The future of the New Orleans Hornets could not be cloudier right now. Might as well consult Ms. Cleo or Nostradamus’ quatrains for an answer as to where they will be in a couple years because their visions of the future are probably as clear as David Stern’s right now.
Chris Paul could use this as the opportunity to push for his way out of town, but he is not choosing that path. He emphasized it again to Marc Stein of ESPN.
“That’s a bridge I’ll cross when I’ll get to it,” Paul told ESPN.com on Wednesday night. “But right now I’m here, you know what I mean? I’m one of those guys that I’m too close to my teammates and with this city — and my family’s the same way — to ever even think about being somewhere else.
“Everything right now is about how we can get our team to win a championship; I can’t distance myself from that. ‘Cause I feel like if I take my mind to another place to be with another team, then I have to distance myself. I can’t do that. I’ve never been that person.
“This hasn’t impacted [my future],” Paul continued. “I think it’s about the now. That’s all I’m worried about. I don’t think about [the future] too much. I really don’t.”
In the short term, Paul is not going anywhere anyway. To get the best price for the Hornets — and David Stern has said he wants to turn a profit on this transaction — you need the team’s best asset to be in place. The Hornets are worth less without Paul, the league is not going to move him.
Next year, in the final year of his deal, he could be in the Carmelo Anthony situation — an extension on the table and some leverage to force a move. But that is then. This is now, and CP3 is living in the now.
When Stephen Curry lost a golf bet to his father, Dell, at the American Century Championships over the weekend in Lake Tahoe, Curry jumped in the lake. Literally.
So did his caddy.
That caddy is no run-of-the-mill duffer, that is Bryant Barr — Curry’s roommate and teammate from Davidson. The two (and their wives) are still close friends.
And Curry still owes Barr a dinner from a game of H-O-R-S-E game back in college.
Barr explained it all to the NBC Golf team that covered the event over the weekend. Check out the great video above.
By the way, Ray Allen came in tied for third at the championship.
After the Warriors won the championship, David West said they dealt with internal issues so shocking, people would trip if they learned the details.
Golden State head coach Steve Kerr and assistant coach Ron Adams didn’t go along with that narrative. Now, another Warriors assistant is explaining more clearly just what the heck West was talking about.
Mike Brown on The Full 48 podcast, as transcribed by Drew Shiller of NBC Sports Bay Area:
“There’s no deep, dark secret,” the Warriors assistant coach said. “We had our ups and downs throughout the course of the year, just like any other team. We were able to get through them.
“Steve (Kerr) asked David or talked to David about it, and David was like, ‘I was joking (laughter). I just wanted to stir the pot a little bit.’ And he sure enough did. There’s nothing to it.”
That settles it.
Unless that’s what they want us to believe…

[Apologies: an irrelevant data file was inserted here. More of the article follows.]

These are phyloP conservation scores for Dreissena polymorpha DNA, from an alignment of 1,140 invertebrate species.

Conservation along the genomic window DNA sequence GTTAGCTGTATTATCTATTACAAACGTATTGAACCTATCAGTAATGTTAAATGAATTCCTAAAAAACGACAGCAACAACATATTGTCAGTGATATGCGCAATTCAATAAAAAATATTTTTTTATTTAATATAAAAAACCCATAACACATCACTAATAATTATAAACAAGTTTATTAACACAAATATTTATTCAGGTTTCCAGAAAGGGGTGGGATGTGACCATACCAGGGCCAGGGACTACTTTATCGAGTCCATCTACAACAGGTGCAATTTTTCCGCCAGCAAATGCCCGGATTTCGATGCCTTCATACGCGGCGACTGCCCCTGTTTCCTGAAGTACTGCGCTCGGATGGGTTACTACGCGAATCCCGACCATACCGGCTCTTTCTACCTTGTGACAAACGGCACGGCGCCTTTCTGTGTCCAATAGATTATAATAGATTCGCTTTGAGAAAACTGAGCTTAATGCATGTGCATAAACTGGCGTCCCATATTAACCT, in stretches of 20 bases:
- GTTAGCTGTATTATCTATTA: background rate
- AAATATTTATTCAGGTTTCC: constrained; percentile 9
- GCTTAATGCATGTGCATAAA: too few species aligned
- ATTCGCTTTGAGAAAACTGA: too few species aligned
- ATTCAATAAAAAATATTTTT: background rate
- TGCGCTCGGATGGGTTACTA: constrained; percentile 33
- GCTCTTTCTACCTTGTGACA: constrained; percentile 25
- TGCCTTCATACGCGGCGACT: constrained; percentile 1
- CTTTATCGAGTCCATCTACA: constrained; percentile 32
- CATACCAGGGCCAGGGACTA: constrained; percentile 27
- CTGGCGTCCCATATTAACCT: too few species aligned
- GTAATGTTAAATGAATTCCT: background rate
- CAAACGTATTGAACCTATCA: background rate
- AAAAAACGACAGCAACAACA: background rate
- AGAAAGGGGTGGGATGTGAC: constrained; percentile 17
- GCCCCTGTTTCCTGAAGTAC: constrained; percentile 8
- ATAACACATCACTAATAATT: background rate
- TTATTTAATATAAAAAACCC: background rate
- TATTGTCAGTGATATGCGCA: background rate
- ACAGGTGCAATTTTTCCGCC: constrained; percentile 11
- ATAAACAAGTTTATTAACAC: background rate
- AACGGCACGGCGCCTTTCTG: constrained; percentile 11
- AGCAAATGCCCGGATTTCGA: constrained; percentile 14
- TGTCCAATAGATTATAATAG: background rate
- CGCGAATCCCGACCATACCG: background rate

The Spurs were running low on small forwards. Kawhi Leonard remains in limbo, and San Antonio let Kyle Anderson leave for the Grizzlies.
Enter Dante Cunningham.
Adrian Wojnarowski of ESPN:
This is probably a minimum contract. The Spurs still have whatever of the mid-level exception they didn’t give Marco Belinelli or the bi-annual exception. But that’s not way more than the minimum ($2,176,260) for Cunningham, who has nine years experience – and probably couldn’t command more, anyway.
Unlike Rudy Gay, Belinelli, Davis Bertans and Bryn Forbes, Cunningham is San Antonio’s first free-agent signing this summer who didn’t previously play for the team. He’s a combo forward who will likely be needed more at small forward. He can handle larger small forwards, and Belinelli can play the three against smaller opposing small forwards in a platoon.
Cunningham is a solid defender in the right matchup, and he holds his own as a 3-point shooter. The Spurs should use him well.
Of course, the Spurs must first determine what to do about Leonard before fitting in more pliable pieces like Cunningham.
The Lakers reportedly believe someone in Lonzo Ball‘s camp leaked his knee injury to depress his trade value and keep him in Los Angeles.
So, of course, speculation turned to his media-savvy father who has a major financial interest in maintaining footing in the Los Angeles market.
LaVar Ball, via TMZ:
“I don’t leak nothing. I always say what’s on my mind, so you don’t never see me saying, ‘I think I should say this now and let it leak.’ I don’t do that.”
It would be more in-character for LaVar just to announce Lonzo’s knee injury or – especially now that the Lakers are publicly acknowledging Lonzo’s need for surgery – brag now about his maneuvering. So, maybe he wasn’t behind this.
But it still could have been someone else in Lonzo’s camp, with or without LaVar’s knowledge.
The Balls don’t need to apologize if they disclosed Lonzo’s injury. It’s his knee. He can say what he wants about it, however it affects the Lakers.
But these accusations and subsequent denials certainly don’t signal a strong relationship between the team and player.